Craig’s response to this argument is to challenge the justification for (2) by noting our cognitive limitations in relation to God’s, employing what is known as the “skeptical theist” defence. The proponent of skeptical theism points out that the supposed justification for thinking that (2) is true is simply that it appears that it is. Sure, the skeptical theist says, we may utterly fail to discern any justifiable reason for, say, the agonising death of a deer whose legs are crushed beneath a fallen tree, but why think that our inability to discern such a reason is evidence that there is no reason? This failing on our part would only be evidence against there actually being such a reason if it’s likely that, were there a reason, we would be able to spot it. But why would we be likely to know the reasons why an all-intelligent being allows something horrible to occur? God’s cognitive capabilities far exceed our own, and thus it would hardly be surprising if God has reasons that we would fail to discern.

I think this a perfectly reasonable response to the argument. But here’s where Stephen Law’s “evil god” argument kicks in. He thinks we can run a parallel argument:

1. If evil god exists he does not allow any pointless good.
2. Probably, there is pointless good in the world.
3. Therefore, evil god probably does not exist.

In this argument, a particular good is pointless if it does not contribute to a greater evil. After all, evil god is perfectly bad, and entirely hate-filled, so he wouldn’t allow anything good unless it contributed to a greater evil. But it seems like there are goods that don’t contribute to any greater evil. What about some particularly beautiful yet undiscovered species of flower? What about the excessive cuteness of children? Aren’t these evidence against evil god?

Law notes that the same theodicies open to the defender of God are open to evil god (one can have a reverse free will defence, or a soul-destroying theodicy etc). But also, Law claims that the tactics of skeptical theism are just as available to the evil god proponent too. What justifies us in thinking that, just because many goods seem ‘pointless’, then many goods are pointless? Evil god is omniscient and supremely intelligent, so we can say in regard to him too that we aren’t likely to know whether or not there are greater evils that justify the goods. The arguments against both God and evil god seem to be even, Law says. BUT, he claims, nobody takes skeptical theism seriously in regard to discounting all the evidence against evil god. Nobody thinks that, after pointing to the smile of a child, or a stunning sunset, that a defender of the belief in evil god would be rational in saying, “hold on, we can’t recklessly draw such an inference here – we simply aren’t likely to be able to discern evil god’s reasons for permitting all this gratuitous good.” But since there is parity between the evidential argument from evil and the evidential argument from goodness, if skeptical theism doesn’t bail evil god out, it doesn’t bail God out either.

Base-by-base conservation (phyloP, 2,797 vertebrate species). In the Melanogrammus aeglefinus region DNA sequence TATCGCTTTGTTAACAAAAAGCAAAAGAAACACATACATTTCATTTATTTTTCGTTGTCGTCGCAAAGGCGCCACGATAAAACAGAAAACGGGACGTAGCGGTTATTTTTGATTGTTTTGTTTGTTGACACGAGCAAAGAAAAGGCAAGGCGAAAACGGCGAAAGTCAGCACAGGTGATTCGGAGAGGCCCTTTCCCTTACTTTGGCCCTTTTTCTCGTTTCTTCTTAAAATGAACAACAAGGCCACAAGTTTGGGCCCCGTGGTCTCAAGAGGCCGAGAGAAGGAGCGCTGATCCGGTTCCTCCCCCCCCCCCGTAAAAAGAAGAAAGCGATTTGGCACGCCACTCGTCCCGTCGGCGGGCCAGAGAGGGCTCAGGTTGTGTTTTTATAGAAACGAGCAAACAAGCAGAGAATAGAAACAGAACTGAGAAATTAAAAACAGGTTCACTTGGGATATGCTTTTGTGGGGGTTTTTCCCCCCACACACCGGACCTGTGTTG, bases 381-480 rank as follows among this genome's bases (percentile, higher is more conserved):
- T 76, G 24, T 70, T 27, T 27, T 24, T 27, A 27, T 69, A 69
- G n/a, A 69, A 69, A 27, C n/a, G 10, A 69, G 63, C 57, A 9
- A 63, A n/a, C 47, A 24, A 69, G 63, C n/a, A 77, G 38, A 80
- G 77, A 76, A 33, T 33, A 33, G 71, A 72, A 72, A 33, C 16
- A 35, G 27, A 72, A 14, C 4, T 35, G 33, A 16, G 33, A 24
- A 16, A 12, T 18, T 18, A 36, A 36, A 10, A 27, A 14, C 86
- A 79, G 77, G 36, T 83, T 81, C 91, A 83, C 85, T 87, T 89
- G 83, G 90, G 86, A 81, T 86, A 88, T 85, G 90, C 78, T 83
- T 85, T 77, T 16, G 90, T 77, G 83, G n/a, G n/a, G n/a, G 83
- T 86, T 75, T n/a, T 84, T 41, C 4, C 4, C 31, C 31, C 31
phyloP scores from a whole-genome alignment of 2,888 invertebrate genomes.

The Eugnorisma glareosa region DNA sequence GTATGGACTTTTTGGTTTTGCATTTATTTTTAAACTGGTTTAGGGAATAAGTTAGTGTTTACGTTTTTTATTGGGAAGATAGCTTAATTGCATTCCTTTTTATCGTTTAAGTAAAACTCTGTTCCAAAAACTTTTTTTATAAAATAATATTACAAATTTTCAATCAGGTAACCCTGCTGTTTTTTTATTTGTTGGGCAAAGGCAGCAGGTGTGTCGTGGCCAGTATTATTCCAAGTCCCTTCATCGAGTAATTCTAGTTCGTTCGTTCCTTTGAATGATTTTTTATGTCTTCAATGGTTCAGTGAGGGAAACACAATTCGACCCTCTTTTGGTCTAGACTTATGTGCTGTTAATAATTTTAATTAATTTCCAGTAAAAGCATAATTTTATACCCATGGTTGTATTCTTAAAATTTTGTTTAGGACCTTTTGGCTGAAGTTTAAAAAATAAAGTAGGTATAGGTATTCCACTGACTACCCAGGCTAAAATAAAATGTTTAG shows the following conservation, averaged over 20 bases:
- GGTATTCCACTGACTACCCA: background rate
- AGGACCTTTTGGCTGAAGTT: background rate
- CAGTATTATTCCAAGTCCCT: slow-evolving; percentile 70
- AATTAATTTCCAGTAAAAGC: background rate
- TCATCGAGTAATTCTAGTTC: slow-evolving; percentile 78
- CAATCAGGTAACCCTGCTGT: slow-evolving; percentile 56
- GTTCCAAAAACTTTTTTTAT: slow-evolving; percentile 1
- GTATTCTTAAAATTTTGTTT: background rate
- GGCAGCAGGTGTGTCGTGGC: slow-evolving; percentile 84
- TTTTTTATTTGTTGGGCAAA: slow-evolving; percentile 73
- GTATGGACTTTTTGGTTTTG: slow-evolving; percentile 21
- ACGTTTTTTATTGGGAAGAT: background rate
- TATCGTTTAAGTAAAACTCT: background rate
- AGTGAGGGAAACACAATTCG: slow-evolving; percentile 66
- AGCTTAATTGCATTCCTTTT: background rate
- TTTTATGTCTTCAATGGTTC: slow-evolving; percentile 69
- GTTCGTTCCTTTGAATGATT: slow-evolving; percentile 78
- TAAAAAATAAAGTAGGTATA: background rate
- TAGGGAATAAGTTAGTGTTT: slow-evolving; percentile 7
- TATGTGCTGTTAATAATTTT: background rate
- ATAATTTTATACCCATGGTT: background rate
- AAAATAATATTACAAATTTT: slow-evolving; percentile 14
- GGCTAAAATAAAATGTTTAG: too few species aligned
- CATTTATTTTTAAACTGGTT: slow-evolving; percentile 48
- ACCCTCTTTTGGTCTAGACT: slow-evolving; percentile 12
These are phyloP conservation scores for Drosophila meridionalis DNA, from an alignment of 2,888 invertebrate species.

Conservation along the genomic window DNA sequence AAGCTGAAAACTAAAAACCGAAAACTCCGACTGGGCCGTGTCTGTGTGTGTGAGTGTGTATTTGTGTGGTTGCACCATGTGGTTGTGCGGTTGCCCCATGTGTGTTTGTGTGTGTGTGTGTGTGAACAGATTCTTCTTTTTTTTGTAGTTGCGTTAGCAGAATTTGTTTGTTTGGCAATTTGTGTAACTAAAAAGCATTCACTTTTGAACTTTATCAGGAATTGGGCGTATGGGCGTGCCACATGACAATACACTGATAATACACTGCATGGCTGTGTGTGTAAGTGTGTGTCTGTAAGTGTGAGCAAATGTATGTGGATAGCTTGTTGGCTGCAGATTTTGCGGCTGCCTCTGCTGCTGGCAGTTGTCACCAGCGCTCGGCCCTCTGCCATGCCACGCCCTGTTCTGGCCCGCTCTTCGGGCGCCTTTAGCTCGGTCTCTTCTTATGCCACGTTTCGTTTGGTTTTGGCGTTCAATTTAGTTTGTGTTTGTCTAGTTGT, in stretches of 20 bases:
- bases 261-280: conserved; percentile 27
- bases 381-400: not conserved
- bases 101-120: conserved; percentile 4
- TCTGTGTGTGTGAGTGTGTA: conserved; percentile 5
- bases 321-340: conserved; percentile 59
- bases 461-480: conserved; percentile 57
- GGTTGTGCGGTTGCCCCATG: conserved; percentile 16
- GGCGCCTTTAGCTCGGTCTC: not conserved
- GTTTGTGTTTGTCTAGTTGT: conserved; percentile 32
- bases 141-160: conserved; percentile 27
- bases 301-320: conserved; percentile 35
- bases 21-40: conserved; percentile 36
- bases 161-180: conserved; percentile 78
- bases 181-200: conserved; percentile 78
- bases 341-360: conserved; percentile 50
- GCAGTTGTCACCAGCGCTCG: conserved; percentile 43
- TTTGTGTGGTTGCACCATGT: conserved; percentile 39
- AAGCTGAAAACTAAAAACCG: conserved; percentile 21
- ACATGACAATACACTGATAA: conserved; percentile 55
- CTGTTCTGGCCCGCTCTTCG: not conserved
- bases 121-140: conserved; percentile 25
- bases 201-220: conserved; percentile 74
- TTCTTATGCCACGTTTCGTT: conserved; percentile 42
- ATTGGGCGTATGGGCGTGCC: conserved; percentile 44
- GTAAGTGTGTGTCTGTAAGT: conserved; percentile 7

Craig denies that the defender of evil god would be irrational to appeal to skeptical theism. He claims that one simply cannot confidently conclude what the character of the creator is like based on the evidence of evil and good in the world. Which of them is correct? Is skeptical theism in defence of evil god justified? Or is the existence of inscrutable goods evidence against evil god? I actually think they’re both right.

It is quite clear to me that it is not at all likely that we’d be able to discern all the underlying reasons for an omniscient good being or an omniscient evil being to run the world as he does. But that isn’t the whole story. The above isn’t the only form an evidential argument from evil/goodness can take. I think skeptical theism shows this form to be a weak one, but a stronger one can be made through a comparative case.

the comparative argument

In a comparative argument, the God hypothesis, or the evil god hypothesis, is pitted against another hypothesis and judged on its power to explain some data, in this case, the existence of certain quantities/kinds of evil/good. Following Paul Draper, we can call this hypothesis “the Hypothesis of Indifference”, though I will describe it in my own way as follows: